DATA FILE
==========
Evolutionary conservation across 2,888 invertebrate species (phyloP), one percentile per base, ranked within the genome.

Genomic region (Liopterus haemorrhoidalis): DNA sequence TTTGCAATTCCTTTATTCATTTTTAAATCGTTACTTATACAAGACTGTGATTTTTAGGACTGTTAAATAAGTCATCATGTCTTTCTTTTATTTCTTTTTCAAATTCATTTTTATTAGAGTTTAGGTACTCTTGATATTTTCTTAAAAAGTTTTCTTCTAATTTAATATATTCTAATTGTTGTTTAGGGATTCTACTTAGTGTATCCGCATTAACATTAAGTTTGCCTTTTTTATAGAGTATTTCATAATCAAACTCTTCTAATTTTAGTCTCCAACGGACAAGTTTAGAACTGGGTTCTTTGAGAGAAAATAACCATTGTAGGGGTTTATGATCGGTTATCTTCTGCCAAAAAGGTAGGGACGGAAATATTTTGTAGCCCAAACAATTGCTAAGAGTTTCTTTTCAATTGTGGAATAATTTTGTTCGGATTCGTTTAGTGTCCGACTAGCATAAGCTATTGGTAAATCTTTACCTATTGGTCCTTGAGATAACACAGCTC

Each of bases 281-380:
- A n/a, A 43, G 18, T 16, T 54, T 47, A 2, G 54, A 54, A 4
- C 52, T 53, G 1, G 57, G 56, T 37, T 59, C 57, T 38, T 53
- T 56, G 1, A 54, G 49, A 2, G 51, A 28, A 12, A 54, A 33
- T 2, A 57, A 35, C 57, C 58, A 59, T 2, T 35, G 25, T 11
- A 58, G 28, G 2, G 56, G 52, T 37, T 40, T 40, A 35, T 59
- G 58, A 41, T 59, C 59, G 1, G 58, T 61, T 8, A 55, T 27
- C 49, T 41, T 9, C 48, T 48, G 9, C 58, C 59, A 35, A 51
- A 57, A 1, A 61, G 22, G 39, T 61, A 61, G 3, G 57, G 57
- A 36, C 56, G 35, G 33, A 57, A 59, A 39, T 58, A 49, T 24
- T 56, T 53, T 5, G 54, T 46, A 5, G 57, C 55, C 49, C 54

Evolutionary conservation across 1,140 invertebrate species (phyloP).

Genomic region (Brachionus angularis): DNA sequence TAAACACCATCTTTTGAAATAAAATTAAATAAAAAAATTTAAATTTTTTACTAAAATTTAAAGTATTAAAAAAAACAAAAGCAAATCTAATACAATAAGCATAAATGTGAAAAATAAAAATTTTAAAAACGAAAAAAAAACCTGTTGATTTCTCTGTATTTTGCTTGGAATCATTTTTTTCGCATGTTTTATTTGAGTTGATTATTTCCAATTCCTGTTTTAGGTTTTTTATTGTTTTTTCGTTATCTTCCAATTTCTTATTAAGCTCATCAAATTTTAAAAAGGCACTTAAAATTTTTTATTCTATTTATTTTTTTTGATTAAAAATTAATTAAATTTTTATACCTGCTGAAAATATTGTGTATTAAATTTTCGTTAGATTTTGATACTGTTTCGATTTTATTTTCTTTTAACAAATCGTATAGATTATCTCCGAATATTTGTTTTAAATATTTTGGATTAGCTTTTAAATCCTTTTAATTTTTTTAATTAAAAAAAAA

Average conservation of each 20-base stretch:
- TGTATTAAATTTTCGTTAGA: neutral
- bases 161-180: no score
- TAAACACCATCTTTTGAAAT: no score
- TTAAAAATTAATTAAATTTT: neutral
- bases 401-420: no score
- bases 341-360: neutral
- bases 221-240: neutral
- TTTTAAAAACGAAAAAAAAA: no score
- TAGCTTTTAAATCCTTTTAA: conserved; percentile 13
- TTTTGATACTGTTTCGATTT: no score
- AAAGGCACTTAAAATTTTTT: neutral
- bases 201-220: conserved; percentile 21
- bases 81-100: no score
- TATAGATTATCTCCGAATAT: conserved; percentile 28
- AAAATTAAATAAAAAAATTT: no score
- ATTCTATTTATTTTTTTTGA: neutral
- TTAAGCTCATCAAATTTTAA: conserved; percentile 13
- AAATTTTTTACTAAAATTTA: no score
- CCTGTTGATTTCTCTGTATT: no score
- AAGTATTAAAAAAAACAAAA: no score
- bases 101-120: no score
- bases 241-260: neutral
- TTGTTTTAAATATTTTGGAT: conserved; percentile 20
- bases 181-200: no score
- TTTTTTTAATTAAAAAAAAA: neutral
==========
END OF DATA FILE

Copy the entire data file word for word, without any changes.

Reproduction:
Evolutionary conservation across 2,888 invertebrate species (phyloP), one percentile per base, ranked within the genome.

Genomic region (Liopterus haemorrhoidalis): DNA sequence TTTGCAATTCCTTTATTCATTTTTAAATCGTTACTTATACAAGACTGTGATTTTTAGGACTGTTAAATAAGTCATCATGTCTTTCTTTTATTTCTTTTTCAAATTCATTTTTATTAGAGTTTAGGTACTCTTGATATTTTCTTAAAAAGTTTTCTTCTAATTTAATATATTCTAATTGTTGTTTAGGGATTCTACTTAGTGTATCCGCATTAACATTAAGTTTGCCTTTTTTATAGAGTATTTCATAATCAAACTCTTCTAATTTTAGTCTCCAACGGACAAGTTTAGAACTGGGTTCTTTGAGAGAAAATAACCATTGTAGGGGTTTATGATCGGTTATCTTCTGCCAAAAAGGTAGGGACGGAAATATTTTGTAGCCCAAACAATTGCTAAGAGTTTCTTTTCAATTGTGGAATAATTTTGTTCGGATTCGTTTAGTGTCCGACTAGCATAAGCTATTGGTAAATCTTTACCTATTGGTCCTTGAGATAACACAGCTC

Each of bases 281-380:
- A n/a, A 43, G 18, T 16, T 54, T 47, A 2, G 54, A 54, A 4
- C 52, T 53, G 1, G 57, G 56, T 37, T 59, C 57, T 38, T 53
- T 56, G 1, A 54, G 49, A 2, G 51, A 28, A 12, A 54, A 33
- T 2, A 57, A 35, C 57, C 58, A 59, T 2, T 35, G 25, T 11
- A 58, G 28, G 2, G 56, G 52, T 37, T 40, T 40, A 35, T 59
- G 58, A 41, T 59, C 59, G 1, G 58, T 61, T 8, A 55, T 27
- C 49, T 41, T 9, C 48, T 48, G 9, C 58, C 59, A 35, A 51
- A 57, A 1, A 61, G 22, G 39, T 61, A 61, G 3, G 57, G 57
- A 36, C 56, G 35, G 33, A 57, A 59, A 39, T 58, A 49, T 24
- T 56, T 53, T 5, G 54, T 46, A 5, G 57, C 55, C 49, C 54

Evolutionary conservation across 1,140 invertebrate species (phyloP).

Genomic region (Brachionus angularis): DNA sequence TAAACACCATCTTTTGAAATAAAATTAAATAAAAAAATTTAAATTTTTTACTAAAATTTAAAGTATTAAAAAAAACAAAAGCAAATCTAATACAATAAGCATAAATGTGAAAAATAAAAATTTTAAAAACGAAAAAAAAACCTGTTGATTTCTCTGTATTTTGCTTGGAATCATTTTTTTCGCATGTTTTATTTGAGTTGATTATTTCCAATTCCTGTTTTAGGTTTTTTATTGTTTTTTCGTTATCTTCCAATTTCTTATTAAGCTCATCAAATTTTAAAAAGGCACTTAAAATTTTTTATTCTATTTATTTTTTTTGATTAAAAATTAATTAAATTTTTATACCTGCTGAAAATATTGTGTATTAAATTTTCGTTAGATTTTGATACTGTTTCGATTTTATTTTCTTTTAACAAATCGTATAGATTATCTCCGAATATTTGTTTTAAATATTTTGGATTAGCTTTTAAATCCTTTTAATTTTTTTAATTAAAAAAAAA

Average conservation of each 20-base stretch:
- TGTATTAAATTTTCGTTAGA: neutral
- bases 161-180: no score
- TAAACACCATCTTTTGAAAT: no score
- TTAAAAATTAATTAAATTTT: neutral
- bases 401-420: no score
- bases 341-360: neutral
- bases 221-240: neutral
- TTTTAAAAACGAAAAAAAAA: no score
- TAGCTTTTAAATCCTTTTAA: conserved; percentile 13
- TTTTGATACTGTTTCGATTT: no score
- AAAGGCACTTAAAATTTTTT: neutral
- bases 201-220: conserved; percentile 21
- bases 81-100: no score
- TATAGATTATCTCCGAATAT: conserved; percentile 28
- AAAATTAAATAAAAAAATTT: no score
- ATTCTATTTATTTTTTTTGA: neutral
- TTAAGCTCATCAAATTTTAA: conserved; percentile 13
- AAATTTTTTACTAAAATTTA: no score
- CCTGTTGATTTCTCTGTATT: no score
- AAGTATTAAAAAAAACAAAA: no score
- bases 101-120: no score
- bases 241-260: neutral
- TTGTTTTAAATATTTTGGAT: conserved; percentile 20
- bases 181-200: no score
- TTTTTTTAATTAAAAAAAAA: neutral